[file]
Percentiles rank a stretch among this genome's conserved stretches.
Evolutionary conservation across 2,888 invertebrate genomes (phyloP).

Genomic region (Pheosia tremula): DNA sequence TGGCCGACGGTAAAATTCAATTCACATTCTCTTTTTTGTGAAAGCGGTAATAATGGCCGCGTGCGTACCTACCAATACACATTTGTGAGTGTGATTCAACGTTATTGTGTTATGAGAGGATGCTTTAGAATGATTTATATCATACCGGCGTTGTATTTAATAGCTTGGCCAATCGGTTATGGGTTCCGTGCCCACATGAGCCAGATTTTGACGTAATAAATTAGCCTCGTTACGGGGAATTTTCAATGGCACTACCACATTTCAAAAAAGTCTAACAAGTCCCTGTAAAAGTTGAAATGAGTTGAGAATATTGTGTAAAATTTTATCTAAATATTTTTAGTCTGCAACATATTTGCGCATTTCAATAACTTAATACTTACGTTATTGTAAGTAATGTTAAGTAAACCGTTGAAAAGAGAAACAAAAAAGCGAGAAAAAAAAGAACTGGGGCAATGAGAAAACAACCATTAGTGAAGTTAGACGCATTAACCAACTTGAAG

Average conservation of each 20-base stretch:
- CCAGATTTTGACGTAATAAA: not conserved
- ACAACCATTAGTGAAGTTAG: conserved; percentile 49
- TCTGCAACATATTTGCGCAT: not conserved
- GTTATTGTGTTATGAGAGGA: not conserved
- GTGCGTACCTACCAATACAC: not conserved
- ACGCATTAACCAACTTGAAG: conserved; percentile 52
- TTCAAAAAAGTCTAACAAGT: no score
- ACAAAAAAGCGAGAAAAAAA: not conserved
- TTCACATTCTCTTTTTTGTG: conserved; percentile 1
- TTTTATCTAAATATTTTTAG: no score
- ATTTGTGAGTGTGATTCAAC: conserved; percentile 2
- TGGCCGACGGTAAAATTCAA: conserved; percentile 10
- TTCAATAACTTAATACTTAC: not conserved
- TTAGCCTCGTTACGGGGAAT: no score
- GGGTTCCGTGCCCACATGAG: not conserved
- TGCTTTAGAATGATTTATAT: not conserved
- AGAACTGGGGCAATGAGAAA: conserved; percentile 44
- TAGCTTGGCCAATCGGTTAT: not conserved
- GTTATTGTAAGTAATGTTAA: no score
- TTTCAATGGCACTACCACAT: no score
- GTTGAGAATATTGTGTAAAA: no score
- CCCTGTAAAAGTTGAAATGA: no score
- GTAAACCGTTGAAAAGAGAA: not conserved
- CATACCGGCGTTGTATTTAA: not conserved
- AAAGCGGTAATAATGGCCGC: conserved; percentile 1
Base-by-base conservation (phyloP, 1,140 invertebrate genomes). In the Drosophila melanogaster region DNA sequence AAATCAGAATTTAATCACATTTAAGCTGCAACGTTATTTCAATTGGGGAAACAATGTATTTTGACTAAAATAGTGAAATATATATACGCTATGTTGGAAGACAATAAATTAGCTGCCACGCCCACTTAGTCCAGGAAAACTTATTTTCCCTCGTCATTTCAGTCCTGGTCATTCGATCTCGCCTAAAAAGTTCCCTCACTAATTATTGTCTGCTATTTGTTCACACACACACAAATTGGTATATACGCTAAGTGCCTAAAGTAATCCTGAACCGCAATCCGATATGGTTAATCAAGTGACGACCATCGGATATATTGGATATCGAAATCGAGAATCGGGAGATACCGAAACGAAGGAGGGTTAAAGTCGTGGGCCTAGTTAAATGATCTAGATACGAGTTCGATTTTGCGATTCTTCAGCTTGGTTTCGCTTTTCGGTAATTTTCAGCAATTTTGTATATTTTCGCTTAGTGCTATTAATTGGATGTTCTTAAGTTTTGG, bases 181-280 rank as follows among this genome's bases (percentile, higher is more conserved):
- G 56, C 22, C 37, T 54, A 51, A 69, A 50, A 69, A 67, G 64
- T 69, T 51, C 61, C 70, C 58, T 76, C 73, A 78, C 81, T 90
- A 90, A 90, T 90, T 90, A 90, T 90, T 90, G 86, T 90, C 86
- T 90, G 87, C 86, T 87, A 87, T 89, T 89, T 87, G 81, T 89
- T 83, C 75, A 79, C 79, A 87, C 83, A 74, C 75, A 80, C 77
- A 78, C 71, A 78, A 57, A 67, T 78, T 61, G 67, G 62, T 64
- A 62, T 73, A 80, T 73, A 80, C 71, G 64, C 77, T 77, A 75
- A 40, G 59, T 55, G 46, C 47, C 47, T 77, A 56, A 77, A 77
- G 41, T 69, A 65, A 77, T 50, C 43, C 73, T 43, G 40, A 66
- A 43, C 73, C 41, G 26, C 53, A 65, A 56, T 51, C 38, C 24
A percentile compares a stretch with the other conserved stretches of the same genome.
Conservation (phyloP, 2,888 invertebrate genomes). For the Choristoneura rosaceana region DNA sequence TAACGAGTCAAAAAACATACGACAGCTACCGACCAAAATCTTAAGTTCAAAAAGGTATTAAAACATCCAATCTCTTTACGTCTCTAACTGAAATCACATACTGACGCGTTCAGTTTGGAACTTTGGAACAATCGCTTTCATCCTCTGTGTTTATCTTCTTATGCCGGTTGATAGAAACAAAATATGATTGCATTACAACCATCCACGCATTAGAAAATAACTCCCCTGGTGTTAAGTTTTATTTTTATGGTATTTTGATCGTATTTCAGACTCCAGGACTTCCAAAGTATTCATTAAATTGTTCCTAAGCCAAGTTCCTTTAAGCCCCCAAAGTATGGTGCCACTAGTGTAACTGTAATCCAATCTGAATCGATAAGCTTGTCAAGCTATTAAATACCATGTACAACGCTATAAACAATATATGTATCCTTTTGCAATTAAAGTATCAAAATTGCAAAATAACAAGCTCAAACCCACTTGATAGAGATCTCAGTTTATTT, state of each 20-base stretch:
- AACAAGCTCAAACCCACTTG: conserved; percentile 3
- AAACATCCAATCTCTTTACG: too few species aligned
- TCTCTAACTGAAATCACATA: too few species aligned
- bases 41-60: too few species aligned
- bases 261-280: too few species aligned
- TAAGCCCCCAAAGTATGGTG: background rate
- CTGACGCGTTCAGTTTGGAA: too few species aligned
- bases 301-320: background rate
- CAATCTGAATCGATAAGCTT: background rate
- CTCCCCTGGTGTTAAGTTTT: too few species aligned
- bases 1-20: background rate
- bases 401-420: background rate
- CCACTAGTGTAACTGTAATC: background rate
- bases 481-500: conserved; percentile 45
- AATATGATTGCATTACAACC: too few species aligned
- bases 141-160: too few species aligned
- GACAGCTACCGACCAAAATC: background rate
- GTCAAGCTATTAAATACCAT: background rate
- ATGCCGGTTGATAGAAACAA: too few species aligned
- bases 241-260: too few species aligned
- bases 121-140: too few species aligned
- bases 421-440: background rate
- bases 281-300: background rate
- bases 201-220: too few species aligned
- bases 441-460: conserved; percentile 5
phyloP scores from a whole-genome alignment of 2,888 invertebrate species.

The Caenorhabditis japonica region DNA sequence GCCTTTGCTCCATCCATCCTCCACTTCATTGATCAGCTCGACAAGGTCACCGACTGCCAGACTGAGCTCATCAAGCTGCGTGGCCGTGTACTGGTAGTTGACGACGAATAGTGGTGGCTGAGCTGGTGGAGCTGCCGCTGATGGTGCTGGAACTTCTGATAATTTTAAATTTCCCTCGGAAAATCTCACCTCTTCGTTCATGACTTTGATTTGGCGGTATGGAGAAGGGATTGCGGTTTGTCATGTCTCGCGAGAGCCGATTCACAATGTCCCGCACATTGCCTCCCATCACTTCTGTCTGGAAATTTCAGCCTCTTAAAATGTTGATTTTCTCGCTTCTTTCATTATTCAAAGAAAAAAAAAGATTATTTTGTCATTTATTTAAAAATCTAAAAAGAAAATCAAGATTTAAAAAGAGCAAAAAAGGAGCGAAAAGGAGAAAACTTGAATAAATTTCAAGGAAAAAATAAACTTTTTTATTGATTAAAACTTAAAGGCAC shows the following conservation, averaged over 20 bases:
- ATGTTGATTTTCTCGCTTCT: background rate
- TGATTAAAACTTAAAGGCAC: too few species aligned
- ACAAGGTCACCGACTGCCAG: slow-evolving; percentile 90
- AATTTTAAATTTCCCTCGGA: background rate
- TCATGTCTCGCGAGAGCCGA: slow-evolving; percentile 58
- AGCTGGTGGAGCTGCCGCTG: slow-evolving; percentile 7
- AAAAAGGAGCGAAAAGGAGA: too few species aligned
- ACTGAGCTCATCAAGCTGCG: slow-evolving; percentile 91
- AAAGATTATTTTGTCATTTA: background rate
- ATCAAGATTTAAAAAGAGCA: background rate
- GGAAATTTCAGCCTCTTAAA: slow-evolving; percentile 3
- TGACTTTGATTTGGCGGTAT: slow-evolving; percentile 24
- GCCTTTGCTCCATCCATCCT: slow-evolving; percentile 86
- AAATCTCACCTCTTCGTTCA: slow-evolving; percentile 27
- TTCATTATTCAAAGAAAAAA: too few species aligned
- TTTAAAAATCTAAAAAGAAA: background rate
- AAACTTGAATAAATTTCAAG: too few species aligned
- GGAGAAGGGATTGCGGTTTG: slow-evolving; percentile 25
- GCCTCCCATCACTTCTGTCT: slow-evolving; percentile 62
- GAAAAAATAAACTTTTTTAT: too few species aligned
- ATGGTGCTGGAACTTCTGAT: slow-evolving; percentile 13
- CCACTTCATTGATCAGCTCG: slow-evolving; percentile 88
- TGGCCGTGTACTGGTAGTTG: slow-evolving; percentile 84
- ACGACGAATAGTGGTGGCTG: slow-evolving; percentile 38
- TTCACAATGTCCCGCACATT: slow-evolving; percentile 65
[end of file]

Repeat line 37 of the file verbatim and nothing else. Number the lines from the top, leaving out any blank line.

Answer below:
- A 62, T 73, A 80, T 73, A 80, C 71, G 64, C 77, T 77, A 75